The brightness of a comet varies greatly. The brightest known comet was comet 1882 II, which approached to within a very small distance of the sun. Its brightness at perihelion reached a stellar magnitude of —17, that is, it gave off 60 times more light than the full moon. It was the brightest celestial object after the sun and was well visible during the day near the sun’s surface. However, most comets are visible only with telescopes.

A comet’s brightness increases rapidly with a change in the comet’s distance r from the sun; it also depends on the comet’s distance Δ from the earth. The stellar magnitude m of the comet’s head may be represented by the empirical relation m = m0 + 5 log Δ + 2.5 n log r. The Soviet astronomer B. Iu. Levin established another relation on the basis of physical considerations: Comet. In these formulas, m0 is the comet’s absolute brightness; n, A, and B are constants; and for most comets, n ≈ 4, that is, the brightness of the comet’s head varies approximately in inverse proportion to r4. Irregular fluctuations are sometimes superimposed upon the regular variation of a comet’s brightness with changes in r; these are possibly connected with solar activity. Many periodic comets are observed to have a secular decrease in brightness, which is explained by the exhaustion of the reserves of luminous material.

Orbits Up to 1971, about 1,000 systems of orbital elements had been computed for almost 600 comets. Results of these calculations are published in special catalogs. Thus, Porter’s catalog contains information on comet apparitions in the period from 239 B.C. to A.D. 1961. It mentions 829 apparitions of 566 individual comets, including 54 short-period comets (with periods p < 200 years) observed during two or more approaches to the sun, 40 short-period comets observed during only one approach, 117 long-period comets (with p > 200 years), 290 comets with parabolic orbits, and 65 comets with hyperbolic orbits, which, receding from the sun, will leave the solar system forever, traveling into interstellar space. Most of the orbits that are considered parabolic in actuality are apparently elongated ellipses. However, their eccentricities could not be determined owing to insufficient accuracy in observations. Hyperbolic orbits result from the perturbing influence of the large planets, primarily Jupiter, on the comets’ motions. Analysis of the motions of these comets in preceding years has led to the conclusion that each comet was approaching the solar system along an elliptical orbit until the moment when each one began experiencing an appreciable perturbing influence from the planets. The passage of a comet near a large planet results in sharp changes in its orbit. For example, the comet discovered in 1942 by the Finnish astronomer L. Oterma: until 1963 it had been traveling between the orbits of Mars and Jupiter, but after an approach to Jupiter it passed into an orbit between the orbits of Jupiter and Saturn.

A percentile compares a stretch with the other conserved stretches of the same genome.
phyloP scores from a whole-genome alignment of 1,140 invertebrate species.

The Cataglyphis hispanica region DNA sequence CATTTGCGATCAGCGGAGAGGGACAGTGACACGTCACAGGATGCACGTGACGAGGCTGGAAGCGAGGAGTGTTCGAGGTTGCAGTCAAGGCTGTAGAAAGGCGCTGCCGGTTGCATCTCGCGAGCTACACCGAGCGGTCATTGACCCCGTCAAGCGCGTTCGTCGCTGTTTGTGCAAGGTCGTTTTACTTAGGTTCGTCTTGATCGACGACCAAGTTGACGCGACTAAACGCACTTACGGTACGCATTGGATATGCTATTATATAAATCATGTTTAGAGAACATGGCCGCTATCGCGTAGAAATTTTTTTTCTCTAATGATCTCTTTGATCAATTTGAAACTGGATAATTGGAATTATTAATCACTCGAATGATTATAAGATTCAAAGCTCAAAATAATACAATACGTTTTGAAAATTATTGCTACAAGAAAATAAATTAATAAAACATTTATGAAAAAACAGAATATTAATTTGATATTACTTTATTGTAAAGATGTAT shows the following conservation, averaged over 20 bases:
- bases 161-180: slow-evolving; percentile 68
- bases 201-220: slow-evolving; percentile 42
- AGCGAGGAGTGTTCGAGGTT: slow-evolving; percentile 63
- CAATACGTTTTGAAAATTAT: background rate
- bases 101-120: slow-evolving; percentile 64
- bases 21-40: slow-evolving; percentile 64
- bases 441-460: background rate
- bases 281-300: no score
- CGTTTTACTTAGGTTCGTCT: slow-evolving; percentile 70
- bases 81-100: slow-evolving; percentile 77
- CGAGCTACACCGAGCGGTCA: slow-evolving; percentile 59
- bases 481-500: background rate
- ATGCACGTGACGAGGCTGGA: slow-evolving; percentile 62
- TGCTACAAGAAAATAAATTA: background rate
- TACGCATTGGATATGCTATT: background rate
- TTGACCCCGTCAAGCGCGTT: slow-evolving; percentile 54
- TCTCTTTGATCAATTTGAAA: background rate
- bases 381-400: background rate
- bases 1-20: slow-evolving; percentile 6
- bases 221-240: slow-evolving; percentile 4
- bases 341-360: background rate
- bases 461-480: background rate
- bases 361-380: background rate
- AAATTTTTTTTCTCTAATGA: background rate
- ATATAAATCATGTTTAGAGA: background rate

Effects that cannot be explained by attraction by known bodies of the solar system (nongravitational effects) are also observed in the motion of a number of comets, primarily short-period ones. Thus, some comets experience secular acceleration, and others secular deceleration, which is apparently the result of the “rocket jet” effect of the streams of material being emitted from the nucleus.

It is customary to divide short-period comets into “families” according to their aphelion distances. Comets whose aphelia are situated near the orbit of Jupiter belong to the very numerous Jupiter family. Comets with aphelia near Saturn’s orbit belong to the Saturn family. Several long-period comets form an interesting group, the “sun-grazing” family. All of them have very small perihelion distances, 0.0055–0.0097 AU (that is, their perihelia are 0.5 to 1 solar radius from the sun’s surface), and approximately similar remaining orbital elements. It is highly probable that these comets are the products of the disintegration of one mother comet.

The orbital elements of several comets are given in Table 2.